According to the World Health Organization (WHO), the quality of life (QOL) of an individual is essentially defined as the subjective evaluation by such individuals of their own personal life embedded within the context of their culture and values. In the present study, we set out to examine the reliability and validity of the WHOQOL-HIV BREF, a newly-developed, multi-dimensional instrument comprising 31 items designed to assess the QOL of people in Taiwan infected with human immunodeficiency virus (HIV). We collected data on a total of 680 people in Taiwan infected with HIV; these study participants were found to have a mean age of 36.2610.1 years. Based on our assessment of the psychometric (reliability and validity) properties of the WHOQOL-HIV BREF, we found that the internal consistency (Cronbach's ) ranged between 0.67 and 0.80 across the six domains of physical health, level of independence, psychological health, spirituality, social relations, and environmental health. We also found that the multi-dimensional instrument demonstrated good content, concurrent, and known-group validity, with the results of the construct validity further revealing that the original six-domain structure model was acceptable. The findings of the present study provide strong evidence in support of both the reliability and validity of the WHOQOL-HIV BREF for widespread use in the assessment of quality of life among HIV-infected patients in Taiwan, with the original factor structure of the instrument having been found to be appropriately valid for patients of a Chinese cultural background. We therefore contribute to the evidence on the cultural relevance of the WHOQOL-HIV BREF as a valid measure for cross-cultural comparative studies on QOL.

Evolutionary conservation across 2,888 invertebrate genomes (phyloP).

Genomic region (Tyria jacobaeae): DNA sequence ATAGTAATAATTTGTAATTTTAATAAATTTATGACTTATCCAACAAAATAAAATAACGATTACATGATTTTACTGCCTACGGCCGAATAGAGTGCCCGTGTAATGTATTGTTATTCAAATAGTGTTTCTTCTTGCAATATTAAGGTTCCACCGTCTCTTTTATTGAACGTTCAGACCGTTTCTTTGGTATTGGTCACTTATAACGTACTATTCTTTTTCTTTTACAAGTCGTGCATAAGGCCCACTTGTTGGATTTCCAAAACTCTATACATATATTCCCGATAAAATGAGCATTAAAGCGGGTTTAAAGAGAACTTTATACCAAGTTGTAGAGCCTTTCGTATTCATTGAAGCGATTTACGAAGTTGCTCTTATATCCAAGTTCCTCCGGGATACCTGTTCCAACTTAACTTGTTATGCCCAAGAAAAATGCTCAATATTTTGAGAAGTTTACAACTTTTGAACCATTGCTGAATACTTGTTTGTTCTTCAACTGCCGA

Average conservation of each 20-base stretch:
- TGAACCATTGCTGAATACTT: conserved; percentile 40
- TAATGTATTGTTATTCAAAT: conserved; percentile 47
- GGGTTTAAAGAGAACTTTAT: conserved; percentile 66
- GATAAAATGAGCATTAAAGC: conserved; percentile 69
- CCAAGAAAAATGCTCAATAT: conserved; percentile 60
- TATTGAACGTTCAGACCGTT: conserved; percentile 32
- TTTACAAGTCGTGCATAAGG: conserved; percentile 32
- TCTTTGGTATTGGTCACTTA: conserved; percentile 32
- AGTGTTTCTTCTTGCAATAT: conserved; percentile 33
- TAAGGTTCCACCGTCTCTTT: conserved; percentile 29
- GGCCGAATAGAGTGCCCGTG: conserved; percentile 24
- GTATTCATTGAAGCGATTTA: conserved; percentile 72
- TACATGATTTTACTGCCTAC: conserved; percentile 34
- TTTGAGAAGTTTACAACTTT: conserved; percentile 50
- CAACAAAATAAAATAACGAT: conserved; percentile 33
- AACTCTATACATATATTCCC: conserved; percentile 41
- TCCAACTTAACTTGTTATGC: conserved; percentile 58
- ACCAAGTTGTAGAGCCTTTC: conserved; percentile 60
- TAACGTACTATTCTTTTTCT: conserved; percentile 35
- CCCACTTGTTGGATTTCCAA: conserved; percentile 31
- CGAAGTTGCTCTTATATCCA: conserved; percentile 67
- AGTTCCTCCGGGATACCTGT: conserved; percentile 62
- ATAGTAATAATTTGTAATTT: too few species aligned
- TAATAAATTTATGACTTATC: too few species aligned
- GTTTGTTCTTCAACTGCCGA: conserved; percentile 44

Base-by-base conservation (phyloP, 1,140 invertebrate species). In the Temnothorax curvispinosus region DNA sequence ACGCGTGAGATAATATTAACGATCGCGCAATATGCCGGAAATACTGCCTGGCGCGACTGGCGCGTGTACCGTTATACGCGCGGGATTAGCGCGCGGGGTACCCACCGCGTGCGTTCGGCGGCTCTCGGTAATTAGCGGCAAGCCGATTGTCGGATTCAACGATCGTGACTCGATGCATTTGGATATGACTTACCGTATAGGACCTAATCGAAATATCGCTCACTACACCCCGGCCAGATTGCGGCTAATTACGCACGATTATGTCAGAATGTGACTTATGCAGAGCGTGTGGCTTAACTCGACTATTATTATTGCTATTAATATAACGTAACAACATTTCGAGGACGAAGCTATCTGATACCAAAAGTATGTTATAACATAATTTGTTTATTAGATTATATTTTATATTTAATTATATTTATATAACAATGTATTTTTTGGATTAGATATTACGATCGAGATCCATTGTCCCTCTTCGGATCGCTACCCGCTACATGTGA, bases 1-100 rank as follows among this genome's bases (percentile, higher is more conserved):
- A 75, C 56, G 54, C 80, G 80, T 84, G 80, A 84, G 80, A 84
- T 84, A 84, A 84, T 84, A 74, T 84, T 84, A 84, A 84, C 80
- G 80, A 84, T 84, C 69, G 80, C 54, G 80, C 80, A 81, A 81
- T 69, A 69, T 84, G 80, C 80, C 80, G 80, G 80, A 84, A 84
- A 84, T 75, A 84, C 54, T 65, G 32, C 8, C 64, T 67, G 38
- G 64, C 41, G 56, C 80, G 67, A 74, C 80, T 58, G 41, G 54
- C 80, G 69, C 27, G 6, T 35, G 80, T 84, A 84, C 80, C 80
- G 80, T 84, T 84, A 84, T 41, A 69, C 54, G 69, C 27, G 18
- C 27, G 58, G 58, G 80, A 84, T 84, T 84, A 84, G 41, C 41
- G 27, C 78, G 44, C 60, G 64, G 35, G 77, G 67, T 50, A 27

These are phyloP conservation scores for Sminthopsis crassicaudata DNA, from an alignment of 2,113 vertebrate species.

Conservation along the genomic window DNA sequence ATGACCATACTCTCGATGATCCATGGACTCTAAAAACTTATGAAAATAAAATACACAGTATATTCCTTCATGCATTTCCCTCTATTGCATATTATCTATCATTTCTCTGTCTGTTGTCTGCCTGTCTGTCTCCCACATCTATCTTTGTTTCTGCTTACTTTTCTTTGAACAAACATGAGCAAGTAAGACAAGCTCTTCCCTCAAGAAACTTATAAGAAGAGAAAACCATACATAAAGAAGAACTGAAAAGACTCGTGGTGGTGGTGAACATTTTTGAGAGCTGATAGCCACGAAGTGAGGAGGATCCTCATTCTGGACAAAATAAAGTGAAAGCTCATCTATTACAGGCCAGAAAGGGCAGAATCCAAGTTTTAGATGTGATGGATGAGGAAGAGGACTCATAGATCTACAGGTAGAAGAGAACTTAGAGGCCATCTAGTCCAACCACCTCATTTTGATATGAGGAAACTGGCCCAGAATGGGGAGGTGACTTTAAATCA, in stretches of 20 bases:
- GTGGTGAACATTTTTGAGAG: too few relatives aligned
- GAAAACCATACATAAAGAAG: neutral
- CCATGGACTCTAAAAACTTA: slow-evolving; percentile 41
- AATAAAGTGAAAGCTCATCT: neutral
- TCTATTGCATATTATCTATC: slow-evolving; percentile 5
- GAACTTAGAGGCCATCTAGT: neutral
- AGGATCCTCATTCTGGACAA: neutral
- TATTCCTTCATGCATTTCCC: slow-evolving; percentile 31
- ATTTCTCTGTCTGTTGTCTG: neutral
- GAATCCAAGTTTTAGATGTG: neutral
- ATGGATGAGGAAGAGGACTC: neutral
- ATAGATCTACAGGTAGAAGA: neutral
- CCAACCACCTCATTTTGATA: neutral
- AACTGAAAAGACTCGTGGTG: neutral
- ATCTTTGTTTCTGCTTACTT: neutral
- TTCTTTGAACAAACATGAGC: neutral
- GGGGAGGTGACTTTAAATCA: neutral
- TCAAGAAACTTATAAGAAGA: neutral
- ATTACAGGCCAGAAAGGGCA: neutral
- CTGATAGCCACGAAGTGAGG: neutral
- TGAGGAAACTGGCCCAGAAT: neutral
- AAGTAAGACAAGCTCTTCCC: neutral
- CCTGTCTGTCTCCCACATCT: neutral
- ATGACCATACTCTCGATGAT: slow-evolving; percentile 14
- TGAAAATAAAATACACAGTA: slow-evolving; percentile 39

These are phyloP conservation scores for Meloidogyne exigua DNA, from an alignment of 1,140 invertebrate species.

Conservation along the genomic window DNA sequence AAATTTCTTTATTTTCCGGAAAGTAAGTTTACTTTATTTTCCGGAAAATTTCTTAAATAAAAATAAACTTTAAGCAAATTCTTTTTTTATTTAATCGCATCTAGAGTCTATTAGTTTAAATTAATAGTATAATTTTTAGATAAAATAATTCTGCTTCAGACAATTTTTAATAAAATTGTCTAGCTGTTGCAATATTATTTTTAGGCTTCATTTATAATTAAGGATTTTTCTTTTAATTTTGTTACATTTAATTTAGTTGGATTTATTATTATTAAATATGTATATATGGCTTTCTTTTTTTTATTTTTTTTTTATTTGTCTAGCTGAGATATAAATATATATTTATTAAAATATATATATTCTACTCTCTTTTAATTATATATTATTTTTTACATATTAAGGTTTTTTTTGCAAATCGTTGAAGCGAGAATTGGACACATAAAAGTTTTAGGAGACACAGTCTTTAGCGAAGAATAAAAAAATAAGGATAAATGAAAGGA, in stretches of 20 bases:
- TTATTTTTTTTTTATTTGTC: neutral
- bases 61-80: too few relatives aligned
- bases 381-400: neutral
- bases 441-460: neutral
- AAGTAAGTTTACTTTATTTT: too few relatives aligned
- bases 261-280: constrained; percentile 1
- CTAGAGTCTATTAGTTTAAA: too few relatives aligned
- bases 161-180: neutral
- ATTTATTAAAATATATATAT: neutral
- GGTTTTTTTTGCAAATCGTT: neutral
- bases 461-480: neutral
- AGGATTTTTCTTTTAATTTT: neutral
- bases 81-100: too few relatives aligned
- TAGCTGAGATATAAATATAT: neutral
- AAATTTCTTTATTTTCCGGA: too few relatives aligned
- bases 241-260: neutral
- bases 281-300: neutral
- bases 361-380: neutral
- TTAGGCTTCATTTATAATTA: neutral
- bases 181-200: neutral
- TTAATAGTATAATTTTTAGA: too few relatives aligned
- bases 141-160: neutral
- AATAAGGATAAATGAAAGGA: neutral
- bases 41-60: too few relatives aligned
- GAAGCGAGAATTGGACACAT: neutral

|Number of pages||8|
|Journal||AIDS Care - Psychological and Socio-Medical Aspects of AIDS/HIV|
|Publication status||Published - 2011 Aug 1|
All Science Journal Classification (ASJC) codes
- Health(social science)
- Social Psychology
- Public Health, Environmental and Occupational Health